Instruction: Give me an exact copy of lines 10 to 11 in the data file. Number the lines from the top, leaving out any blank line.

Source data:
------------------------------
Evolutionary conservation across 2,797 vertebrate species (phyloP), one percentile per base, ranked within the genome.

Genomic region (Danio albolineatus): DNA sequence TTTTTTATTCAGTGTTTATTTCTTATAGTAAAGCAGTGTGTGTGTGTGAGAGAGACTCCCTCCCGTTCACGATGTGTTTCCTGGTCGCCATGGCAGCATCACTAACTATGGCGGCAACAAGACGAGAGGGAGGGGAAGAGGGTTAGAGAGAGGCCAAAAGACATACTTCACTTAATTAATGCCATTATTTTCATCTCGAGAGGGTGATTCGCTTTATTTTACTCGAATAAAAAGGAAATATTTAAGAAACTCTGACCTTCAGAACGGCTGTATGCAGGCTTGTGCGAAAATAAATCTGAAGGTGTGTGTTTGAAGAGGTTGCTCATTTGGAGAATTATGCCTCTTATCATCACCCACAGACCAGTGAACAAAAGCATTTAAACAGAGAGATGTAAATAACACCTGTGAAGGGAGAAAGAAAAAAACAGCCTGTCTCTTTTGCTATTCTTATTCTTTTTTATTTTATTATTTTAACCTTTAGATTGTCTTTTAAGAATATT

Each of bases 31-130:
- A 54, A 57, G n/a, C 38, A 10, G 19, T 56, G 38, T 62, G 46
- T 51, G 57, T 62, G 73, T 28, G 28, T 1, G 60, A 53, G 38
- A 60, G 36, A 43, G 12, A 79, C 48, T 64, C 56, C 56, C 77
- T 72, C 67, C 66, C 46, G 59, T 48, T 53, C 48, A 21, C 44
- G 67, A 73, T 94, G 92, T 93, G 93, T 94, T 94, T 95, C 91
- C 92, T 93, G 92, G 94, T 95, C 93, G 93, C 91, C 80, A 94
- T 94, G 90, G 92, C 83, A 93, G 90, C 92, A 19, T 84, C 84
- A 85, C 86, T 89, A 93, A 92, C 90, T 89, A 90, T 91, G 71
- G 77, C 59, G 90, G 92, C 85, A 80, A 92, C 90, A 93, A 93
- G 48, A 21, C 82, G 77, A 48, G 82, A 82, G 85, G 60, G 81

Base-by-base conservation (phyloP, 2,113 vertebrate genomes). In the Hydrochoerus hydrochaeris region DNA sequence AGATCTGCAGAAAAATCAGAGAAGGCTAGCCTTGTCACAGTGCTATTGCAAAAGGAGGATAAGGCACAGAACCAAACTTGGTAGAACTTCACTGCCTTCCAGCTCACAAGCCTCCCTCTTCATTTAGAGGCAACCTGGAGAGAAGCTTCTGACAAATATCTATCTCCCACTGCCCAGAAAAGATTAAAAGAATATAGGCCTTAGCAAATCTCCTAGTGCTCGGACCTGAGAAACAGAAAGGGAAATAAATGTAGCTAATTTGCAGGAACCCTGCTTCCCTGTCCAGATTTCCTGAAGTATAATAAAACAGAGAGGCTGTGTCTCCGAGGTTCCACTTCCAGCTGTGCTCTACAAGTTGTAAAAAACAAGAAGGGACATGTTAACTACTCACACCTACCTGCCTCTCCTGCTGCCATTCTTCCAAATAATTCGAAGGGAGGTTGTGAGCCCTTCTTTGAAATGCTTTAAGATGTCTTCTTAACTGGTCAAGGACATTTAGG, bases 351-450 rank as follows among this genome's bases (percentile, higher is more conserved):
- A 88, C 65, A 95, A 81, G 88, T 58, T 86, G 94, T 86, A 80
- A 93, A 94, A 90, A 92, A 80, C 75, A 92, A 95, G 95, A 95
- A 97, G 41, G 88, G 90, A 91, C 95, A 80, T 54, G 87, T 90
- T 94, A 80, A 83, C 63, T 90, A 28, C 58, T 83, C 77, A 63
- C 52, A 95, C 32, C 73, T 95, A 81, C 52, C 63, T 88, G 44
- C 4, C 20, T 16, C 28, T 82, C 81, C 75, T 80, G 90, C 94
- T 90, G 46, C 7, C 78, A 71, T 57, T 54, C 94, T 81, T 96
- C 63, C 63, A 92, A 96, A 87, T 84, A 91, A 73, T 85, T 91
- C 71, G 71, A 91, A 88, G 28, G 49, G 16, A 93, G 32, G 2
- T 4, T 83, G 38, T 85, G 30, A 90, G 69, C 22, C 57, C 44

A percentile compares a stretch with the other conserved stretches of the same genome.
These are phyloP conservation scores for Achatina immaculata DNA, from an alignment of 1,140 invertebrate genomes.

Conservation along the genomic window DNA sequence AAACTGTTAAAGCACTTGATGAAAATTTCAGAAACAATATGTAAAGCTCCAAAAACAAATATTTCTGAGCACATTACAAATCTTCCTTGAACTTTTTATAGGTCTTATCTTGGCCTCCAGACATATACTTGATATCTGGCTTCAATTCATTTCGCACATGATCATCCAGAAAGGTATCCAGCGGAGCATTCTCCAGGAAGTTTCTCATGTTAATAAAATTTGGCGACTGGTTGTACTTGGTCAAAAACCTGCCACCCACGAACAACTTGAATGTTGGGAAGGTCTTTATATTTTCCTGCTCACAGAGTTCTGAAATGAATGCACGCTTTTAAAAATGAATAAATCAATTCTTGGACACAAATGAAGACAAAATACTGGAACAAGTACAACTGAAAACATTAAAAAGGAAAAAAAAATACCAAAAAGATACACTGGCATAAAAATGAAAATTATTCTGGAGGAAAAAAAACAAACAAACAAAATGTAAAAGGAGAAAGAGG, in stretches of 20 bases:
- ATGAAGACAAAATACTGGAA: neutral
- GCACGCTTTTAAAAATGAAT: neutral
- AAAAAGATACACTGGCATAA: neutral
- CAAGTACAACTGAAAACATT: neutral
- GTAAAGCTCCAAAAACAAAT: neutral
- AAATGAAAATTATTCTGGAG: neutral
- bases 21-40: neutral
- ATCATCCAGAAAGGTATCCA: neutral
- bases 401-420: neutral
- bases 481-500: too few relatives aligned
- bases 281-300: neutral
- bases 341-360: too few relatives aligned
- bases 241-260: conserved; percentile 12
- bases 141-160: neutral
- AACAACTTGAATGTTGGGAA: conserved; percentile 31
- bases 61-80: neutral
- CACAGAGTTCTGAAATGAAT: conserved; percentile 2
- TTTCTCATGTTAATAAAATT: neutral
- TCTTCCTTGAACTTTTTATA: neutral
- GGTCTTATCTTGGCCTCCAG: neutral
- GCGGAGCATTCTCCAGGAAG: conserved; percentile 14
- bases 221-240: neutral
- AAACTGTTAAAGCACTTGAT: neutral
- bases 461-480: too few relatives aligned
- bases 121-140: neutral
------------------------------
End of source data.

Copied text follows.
- T 94, G 90, G 92, C 83, A 93, G 90, C 92, A 19, T 84, C 84
- A 85, C 86, T 89, A 93, A 92, C 90, T 89, A 90, T 91, G 71